In school board meetings, parents have questioned Morales’ salary compared with other superintendents’ salaries in Santa Cruz County. Morales is paid $228,917 in annual base pay excluding benefits. A 5% raise approved by the board in February and rescinded a week later would have increased her base pay to $240,363 annually.

Morales’ salary is higher than superintendent salaries at Santa Cruz County’s single-school districts and similar to superintendents’ salaries in districts with a similar number of schools. With the raise, her earnings would have been nearly on par with superintendents at the county’s largest districts — Santa Cruz City Schools and Pajaro Valley Unified School District.

There are 10 school districts in Santa Cruz County.

Money reserves in Live Oak and other school districts

Live Oak School District could have continued paying for more staff — at least temporarily — if it had higher reserves. But for more than a decade, the school board has kept the district’s reserves close to a state-required minimum of 3% of its budget.

In 2023, Live Oak School District increased its reserves to 9% of its budget. But some other districts in the county have built higher reserves in anticipation of the end of one-time funds and decreasing enrollment that means less state money.

For the 2023-2024 school year:

  • Santa Cruz City Schools had 8% of its budget in reserves.
  • Soquel Union had 16% of its budget in reserves.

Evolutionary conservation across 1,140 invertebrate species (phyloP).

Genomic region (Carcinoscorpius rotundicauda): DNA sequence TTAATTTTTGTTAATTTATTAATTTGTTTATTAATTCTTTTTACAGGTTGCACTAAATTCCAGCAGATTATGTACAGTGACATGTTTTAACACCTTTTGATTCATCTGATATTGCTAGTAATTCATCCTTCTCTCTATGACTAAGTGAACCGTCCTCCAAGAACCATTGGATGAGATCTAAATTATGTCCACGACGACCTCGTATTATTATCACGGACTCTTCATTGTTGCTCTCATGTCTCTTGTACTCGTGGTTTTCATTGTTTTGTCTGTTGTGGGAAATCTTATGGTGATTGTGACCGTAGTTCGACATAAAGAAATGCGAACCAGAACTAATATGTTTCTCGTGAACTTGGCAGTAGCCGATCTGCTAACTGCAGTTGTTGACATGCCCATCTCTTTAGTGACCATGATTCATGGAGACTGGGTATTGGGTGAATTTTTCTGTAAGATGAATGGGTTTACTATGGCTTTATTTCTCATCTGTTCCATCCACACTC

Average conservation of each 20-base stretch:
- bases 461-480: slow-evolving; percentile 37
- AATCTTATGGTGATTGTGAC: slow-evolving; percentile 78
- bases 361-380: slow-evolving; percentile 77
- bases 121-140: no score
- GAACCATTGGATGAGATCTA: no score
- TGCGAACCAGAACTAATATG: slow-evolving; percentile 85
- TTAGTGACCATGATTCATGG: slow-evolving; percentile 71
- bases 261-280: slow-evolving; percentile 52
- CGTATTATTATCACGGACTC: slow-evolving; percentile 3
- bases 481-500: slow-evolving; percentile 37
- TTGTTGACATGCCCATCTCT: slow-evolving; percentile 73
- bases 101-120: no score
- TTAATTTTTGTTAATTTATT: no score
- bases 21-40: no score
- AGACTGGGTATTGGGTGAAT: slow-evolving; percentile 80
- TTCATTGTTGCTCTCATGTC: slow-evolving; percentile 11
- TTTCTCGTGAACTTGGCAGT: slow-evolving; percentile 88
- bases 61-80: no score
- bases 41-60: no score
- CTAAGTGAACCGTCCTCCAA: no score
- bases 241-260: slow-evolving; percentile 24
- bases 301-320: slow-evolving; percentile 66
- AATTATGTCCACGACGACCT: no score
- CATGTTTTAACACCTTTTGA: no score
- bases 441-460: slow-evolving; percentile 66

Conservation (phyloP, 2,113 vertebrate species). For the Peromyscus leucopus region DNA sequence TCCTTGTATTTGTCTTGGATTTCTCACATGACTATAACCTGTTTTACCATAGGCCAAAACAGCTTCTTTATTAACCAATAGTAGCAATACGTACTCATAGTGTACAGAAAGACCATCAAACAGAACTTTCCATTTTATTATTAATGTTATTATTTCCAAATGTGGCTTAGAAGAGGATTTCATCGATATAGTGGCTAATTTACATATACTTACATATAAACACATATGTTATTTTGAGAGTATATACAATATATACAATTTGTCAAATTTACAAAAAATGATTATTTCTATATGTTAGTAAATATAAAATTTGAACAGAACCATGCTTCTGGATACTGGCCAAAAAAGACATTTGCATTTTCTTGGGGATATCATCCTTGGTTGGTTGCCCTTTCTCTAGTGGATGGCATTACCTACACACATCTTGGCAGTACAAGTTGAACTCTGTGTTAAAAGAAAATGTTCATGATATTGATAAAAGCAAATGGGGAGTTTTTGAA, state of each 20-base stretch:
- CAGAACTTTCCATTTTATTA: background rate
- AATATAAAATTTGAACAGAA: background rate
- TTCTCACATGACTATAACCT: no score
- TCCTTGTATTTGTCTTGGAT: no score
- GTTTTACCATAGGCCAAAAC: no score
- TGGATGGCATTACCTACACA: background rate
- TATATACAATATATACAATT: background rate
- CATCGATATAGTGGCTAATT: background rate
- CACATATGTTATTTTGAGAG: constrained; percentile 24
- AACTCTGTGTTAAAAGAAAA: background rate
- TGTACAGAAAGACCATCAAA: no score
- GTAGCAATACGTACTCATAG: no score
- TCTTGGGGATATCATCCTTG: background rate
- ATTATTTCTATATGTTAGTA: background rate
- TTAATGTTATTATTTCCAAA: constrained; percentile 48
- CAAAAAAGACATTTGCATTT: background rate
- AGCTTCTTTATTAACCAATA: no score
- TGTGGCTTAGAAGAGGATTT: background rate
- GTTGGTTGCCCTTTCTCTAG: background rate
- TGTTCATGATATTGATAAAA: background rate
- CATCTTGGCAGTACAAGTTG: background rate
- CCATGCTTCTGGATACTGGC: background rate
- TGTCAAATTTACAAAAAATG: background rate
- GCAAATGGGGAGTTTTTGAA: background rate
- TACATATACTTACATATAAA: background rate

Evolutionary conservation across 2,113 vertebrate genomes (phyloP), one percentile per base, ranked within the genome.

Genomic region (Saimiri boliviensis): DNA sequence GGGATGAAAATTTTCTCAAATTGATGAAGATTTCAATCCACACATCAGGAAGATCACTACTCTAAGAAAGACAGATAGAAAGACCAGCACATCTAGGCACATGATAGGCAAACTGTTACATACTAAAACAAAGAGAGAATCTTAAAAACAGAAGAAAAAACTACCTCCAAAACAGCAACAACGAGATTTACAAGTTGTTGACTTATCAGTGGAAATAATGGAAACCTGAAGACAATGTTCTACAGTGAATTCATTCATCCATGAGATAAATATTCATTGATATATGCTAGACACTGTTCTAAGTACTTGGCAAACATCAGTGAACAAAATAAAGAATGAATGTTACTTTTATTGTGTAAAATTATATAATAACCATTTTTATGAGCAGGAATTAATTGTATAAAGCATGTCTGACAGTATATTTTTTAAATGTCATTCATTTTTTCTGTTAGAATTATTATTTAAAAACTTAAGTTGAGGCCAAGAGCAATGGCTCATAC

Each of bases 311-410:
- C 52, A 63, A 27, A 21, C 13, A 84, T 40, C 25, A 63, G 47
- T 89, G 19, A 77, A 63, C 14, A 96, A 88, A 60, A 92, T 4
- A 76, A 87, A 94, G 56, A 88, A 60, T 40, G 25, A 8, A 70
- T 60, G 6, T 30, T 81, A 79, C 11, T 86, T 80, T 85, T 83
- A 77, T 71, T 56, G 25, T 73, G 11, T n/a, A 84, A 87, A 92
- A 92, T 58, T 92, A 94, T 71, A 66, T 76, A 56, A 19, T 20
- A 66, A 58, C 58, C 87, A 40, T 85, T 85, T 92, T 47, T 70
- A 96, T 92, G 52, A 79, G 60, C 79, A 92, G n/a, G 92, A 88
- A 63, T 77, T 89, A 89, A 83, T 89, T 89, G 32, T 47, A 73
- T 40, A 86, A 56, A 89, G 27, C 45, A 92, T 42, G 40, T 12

• Scotts Valley Unified had 25% of its budget in reserves.

The Live Oak School Board deliberately kept its reserves low to pay for staff raises, Live Oak School Board Trustee Jeremy Ray said in a March school board meeting.

Enrollment decline in Live Oak and other school districts

Live Oak School Board Superintendent Daisy Morales has blamed part of the district’s budget crisis on declining enrollment.

Most school districts receive money from the state based on the number of students who attend school. Live Oak School District and some other Santa Cruz County school districts have had decreasing enrollment and increased absenteeism, which led to less money from the state. 

From 2012 to 2022, enrollment has decreased by:

  • 15% at Soquel Union Elementary School District.
  • 20% at Live Oak School District.
  • 27% at Santa Cruz City Elementary School District.

Families with children in these districts may be moving away because of rising housing costs, Sabbah said. As districts grow smaller, they may need to consider closing schools, he said. A single larger school has fewer administrators and lower building costs than two smaller schools, he said.

As enrollment has decreased in Live Oak schools, so has the average class size. Morales has argued that the district should reduce the number of teachers to bring class sizes closer to the upper limits in the district’s contract with the teachers union. As of 2021, class sizes at Live Oak are on par with those at Soquel Union, according to school records.

Since the onset of the pandemic, the percentage of enrolled students that habitually don’t attend school has increased. Other districts, including Soquel Union, are also struggling with chronic absenteeism. 

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Reporter / California Local News Fellow | + posts

Jesse Kathan is a staff reporter for Santa Cruz Local through the California Local News Fellowship. They hold a master's degree in science communications from UC Santa Cruz.